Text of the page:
The baroque music style (1580-1750) started in Florence, Italy with a group of humanists, musicians, poets and intellectuals under the patronage of Count Giovanni de’ Bardi. They based their ideas on ancient Classical Greek, and Roman music and drama. In 1598, this movement gave birth to the art form of Opera with Jacopo Peri’s “Dafne” with libretto by Ottavio Rinuccini which was first performed at the Palazzo Corsi in Florence, Italy.
The word baroque derives from the Portuguese “barroco,” which means a misshapen pearl as it refers to the overtly ornamented style of music of this period. On the other hand, the word opera means to “work” in Italian, and it refers to the effort to put together a production of this genre or its result.
Early opera productions were performed for the Royal courts until composer Claudio Monteverdi in 1637 began to showcase his work during Carnival in the Italian city of Mantua. The Baroque Opera “La Calisto” (1651) by Francesco Cavalli from libretto by Giovanni Faustini finally made its Los Angeles premier at the historical, 102 year-old Ebell Club of Highland Park presented by Pacific Opera Project on Thursday, May 1 with a six-day, two-weekend run.
The opera combines the mythical stories of the seduction of the nymph Calisto (soprano – Claire Averill) by the Roman god Jupiter/Giove (baritone – Ryan Thorne) with the one of the love between the goddess Diana (mezzo-soprano – Sarah Beaty) and the mortal Endimione (countertenor – Bryan Pollock).
With a capacity crowd gathered mostly around tables served with wine, cheese, crackers and other munchies, the performance began with a clever introduction via video of the cast members, supporters as well as others involved in the production. Given the humor of this presentation, you got a feeling that this was not going to be a stuffy opera that most people fear getting dragged to by their spouse, lover or cultured friend.
In the left side corner of the floor, hidden by an improvised low wall, was the wonderful chamber orchestra which included mostly strings, a harpsichord (small piano) and a lute-like instrument – which is not seen very often in the standard opera orchestra. It was the harpsichord which defined most of the evening’s music and accompanied many of the pivotal moments in the story.
One of the two main storylines follows the escapades of the king of the Roman gods, Jupiter/Giove (Thorne) and his sidekick the god Mercury/Mercurio (lyric baritone – Adrian Rosales) as they travel to earth in order to “check” on how the human race is dealing with the effects of its wars. In reality Giove has his eyes on a young hottie nymph name Calisto (Averill) and he wants Mercurio to help him get into her skirt.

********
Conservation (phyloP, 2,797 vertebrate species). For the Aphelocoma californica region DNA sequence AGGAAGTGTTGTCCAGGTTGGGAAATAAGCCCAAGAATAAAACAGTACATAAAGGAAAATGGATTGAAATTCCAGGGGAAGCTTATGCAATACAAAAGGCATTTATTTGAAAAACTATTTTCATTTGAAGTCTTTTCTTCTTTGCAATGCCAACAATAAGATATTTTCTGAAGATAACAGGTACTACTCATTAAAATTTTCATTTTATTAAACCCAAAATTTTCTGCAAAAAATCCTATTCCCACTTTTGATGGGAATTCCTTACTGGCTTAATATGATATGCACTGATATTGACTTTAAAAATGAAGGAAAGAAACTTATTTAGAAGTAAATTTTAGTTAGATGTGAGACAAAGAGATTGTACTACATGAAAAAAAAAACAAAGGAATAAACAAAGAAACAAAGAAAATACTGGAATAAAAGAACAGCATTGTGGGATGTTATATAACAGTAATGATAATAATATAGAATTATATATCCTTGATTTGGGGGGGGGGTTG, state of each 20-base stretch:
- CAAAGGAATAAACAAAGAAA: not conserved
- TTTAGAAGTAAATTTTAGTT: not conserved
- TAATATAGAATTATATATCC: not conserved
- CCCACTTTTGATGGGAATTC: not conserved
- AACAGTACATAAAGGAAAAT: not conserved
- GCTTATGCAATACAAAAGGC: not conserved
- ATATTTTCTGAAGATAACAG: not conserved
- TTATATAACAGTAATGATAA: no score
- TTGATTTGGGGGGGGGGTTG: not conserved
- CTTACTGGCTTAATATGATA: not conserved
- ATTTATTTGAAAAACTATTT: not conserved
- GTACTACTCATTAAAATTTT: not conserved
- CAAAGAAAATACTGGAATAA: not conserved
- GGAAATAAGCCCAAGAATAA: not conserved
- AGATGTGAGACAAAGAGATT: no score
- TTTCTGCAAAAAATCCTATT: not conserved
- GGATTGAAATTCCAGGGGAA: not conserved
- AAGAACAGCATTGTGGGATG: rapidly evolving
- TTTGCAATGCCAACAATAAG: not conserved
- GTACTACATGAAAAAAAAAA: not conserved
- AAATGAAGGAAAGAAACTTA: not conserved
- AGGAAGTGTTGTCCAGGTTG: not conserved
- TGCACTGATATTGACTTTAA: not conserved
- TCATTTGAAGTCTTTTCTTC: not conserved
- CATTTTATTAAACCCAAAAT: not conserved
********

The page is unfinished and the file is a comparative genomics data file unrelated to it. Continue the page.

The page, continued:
Thorne plays Giove as a philandering cad who, while married to the goddess Juno/Giounone (soprano -Daria Somers), loves to visit earth from Heaven for a “fling” now and then. The more diminutive Mercurio (Rosales) informs his king that this beauty is a devotee of his daughter, the goddess Diana and that he should disguise himself as she in order to woe her.
In a very funny scene, Thorne who is a baritone, not only comes out in “drag” as his daughter but sings to Calisto as a countertenor which is close to a soprano voice. The plan works, as Calisto in this pseudo “lesbian” scene allows the pseudo Diana to profess her love while showering her with kisses and attention. All three singers have strong voices and acting abilities, but it is Thorne who steals the scene with his attention to detail and athletic abilities which gives his character full dimension.
The second storyline revolves around a handsome shepherd named Endimione (countertenor – Bryan Pollock), who is also a devotee of the goddess Diana. As he witnessed the goddess with a group of nymphs headed by their older “drag” leader Linfea (Joseph von Butler), he is overwhelmed and professes his love to her. The jealous Linfea mocks this mortal while Diana remains aloof, as she secretly has the hots for this tall and handsome human.
Adding to these stories is the presence of a group of satyrs (half man/goat) headed by the god Pan/Pane, played hilariously by the portly E. Scott Levin – who is also in love with Diana and Satirino (countertenor – Patrick Dailey). They create havoc in several scenes with their furry penises. Both Dailey and Levin possess strong voices and acting chops, which makes for entertaining, slapstick and sometimes over the top penis centric risqué scenes.
The overall production look is a creative fusion of street art/graffiti, traditionally inspired Roman period costumes with touches of naughty Teletubbies – as in the case of the satyrs’ costumes. The set design is a clever use of an old children’s playground apparatus with two slides as the path from heaven to earth and park bathroom stalls acting as return portals to the Kingdom of the gods, accompanied with a toilet flushing sound effect as they ascend to heaven.
Greek and Roman mythology is full of decadence, sex and scandalous plots. Those naughty and sometimes nice gods and mortals provided most stories and characters of the early Opera repertoire. This production of “La Calisto” presented by Pacific Opera Project (headed by director Josh Shaw) has taken an approach similar to early opera experiences by making it fun, with food and booze as you watch the performance in a “Cabaret” style environment.
Sometimes the sexual situations on stage are a bit over the top and the complex singing in baroque music a bit rough around the edges for some of the singers, but the experience is certainly entertaining, relaxed and not your typical “Night at The Opera.”